as you can see the Distributed Cache service is very important to your SP2013 farm and without it SP will not functional will.

Dedicated or Collocated Mode

The Distributed Cache service can run in dedicated or collocated mode. When running in dedicated mode, the Distributed Cache service is started and all other services are stopped on the server. In collocated mode, the Distributed Cache service is running along with other services on the server. lately Steve Peschka write a great blog post about that you need to run yours Distributed Cache service on the dedicated mode and informed us that this is a best practice Dedicating Servers to Distributed Cache in SharePoint 2013

Appfabric Cache is High Available but Distributed Cache service is not

Even if the Distributed Cache service is built upon the Appfabric Cache but its not high available which mean that if your server host DCS goes down all your cache will go. This is why you need to run
Stop-SPDistributedCacheServiceInstance –Graceful
with the –Graceful parameter if you want to stop the service in one of the its servers so the cache can be copied to other server hosting the DCS in your farm

Capacity planning for the Distributed Cache service

The following table lists different memory and architecture recommendations for the Distributed Cache service, depending on the total number of users.

Deployment size Small farm Medium farm Large farm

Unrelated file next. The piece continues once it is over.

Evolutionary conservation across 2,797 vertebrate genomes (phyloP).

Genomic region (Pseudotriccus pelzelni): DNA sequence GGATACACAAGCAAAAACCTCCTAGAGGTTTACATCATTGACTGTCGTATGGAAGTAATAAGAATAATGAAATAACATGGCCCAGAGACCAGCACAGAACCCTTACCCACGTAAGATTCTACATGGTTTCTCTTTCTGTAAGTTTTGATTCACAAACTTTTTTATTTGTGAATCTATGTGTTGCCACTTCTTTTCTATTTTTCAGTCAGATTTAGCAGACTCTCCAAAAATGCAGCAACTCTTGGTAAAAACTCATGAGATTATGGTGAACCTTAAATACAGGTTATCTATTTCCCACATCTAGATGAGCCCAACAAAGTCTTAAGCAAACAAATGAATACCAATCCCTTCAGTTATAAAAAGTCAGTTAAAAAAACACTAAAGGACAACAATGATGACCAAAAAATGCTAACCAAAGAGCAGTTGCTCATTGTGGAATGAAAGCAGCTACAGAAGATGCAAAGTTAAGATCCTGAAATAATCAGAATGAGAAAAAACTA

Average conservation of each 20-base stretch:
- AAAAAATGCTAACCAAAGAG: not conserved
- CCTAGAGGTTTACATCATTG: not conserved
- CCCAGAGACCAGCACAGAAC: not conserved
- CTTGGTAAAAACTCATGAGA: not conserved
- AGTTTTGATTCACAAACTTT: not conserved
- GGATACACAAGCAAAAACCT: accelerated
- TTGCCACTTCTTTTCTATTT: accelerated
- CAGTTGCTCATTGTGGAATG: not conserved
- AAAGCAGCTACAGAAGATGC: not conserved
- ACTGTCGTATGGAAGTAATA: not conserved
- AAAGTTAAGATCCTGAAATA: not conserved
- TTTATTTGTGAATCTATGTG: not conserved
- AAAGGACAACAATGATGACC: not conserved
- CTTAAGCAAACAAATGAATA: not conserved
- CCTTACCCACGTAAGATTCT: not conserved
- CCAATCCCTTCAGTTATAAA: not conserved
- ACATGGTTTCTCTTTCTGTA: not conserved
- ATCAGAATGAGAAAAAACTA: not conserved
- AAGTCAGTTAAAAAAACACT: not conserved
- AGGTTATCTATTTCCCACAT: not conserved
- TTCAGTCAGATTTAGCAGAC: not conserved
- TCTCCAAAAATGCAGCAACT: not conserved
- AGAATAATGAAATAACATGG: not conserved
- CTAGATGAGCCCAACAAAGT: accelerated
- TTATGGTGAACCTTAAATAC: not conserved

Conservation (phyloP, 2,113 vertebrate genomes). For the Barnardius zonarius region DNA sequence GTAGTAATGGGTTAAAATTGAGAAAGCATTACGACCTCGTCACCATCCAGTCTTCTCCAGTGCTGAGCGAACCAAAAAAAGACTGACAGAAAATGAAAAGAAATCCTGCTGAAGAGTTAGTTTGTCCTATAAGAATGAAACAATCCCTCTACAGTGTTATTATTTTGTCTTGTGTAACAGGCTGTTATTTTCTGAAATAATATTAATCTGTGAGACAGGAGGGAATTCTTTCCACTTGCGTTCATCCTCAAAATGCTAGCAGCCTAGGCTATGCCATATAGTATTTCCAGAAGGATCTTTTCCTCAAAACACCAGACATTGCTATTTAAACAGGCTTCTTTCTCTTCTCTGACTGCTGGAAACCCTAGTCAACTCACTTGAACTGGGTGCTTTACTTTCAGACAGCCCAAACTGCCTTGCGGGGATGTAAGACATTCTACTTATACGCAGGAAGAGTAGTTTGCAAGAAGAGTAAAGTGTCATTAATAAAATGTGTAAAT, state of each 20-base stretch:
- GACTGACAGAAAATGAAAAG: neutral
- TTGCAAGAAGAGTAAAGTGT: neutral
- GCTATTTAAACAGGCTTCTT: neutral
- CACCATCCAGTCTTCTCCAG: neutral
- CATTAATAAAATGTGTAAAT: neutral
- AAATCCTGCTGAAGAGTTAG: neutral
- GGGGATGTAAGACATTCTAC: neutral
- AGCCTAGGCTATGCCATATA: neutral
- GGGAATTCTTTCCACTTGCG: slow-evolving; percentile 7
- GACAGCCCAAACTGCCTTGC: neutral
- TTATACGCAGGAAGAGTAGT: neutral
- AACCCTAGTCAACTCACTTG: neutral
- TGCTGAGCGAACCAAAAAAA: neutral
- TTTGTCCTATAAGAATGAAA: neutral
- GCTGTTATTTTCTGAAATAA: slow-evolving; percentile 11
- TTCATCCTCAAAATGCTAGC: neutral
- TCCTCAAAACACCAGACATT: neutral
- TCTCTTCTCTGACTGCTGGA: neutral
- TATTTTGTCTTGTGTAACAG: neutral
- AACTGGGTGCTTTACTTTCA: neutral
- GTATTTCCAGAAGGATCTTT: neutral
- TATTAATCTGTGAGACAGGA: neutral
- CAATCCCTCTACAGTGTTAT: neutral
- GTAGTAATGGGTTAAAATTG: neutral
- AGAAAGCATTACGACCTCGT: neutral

Total number of users

< 10,000

< 100,000

< 500,000

Recommended cache size for the Distributed Cache service

1 GB

2.5 GB

12 GB

Total memory allocation for the Distributed Cache service (double the recommended cache size above)

2 GB

5 GB

24 GB

Recommended architectural configuration

Dedicated server or co-located on a front-end server

Dedicated server

Dedicated server

Minimum cache hosts per farm




So How to make it Semi High Available

even if the above table mentioned that the minimum cache hosts per farm is 1 server my recommendation is that you need at least 2 servers runs only the DCS ( in Dedicated Mode) so if one if it goes down your farm can still be working with the other server.

finally the below diagram show how the office division implement their SP2013 farm


as you can see they use 2 servers with 14 GB RAM each.

Posted in SharePoint 2013 | Tagged , | 7 Comments

SharePoint 2010 with Service Pack 2 ISO and Server 2012 Support

SharePoint 2010 with Service Pack 2 ISO now available on MSND


And now you can run the installer over Windows Server 2012


Posted in SharePoint 2010 | Tagged , | 1 Comment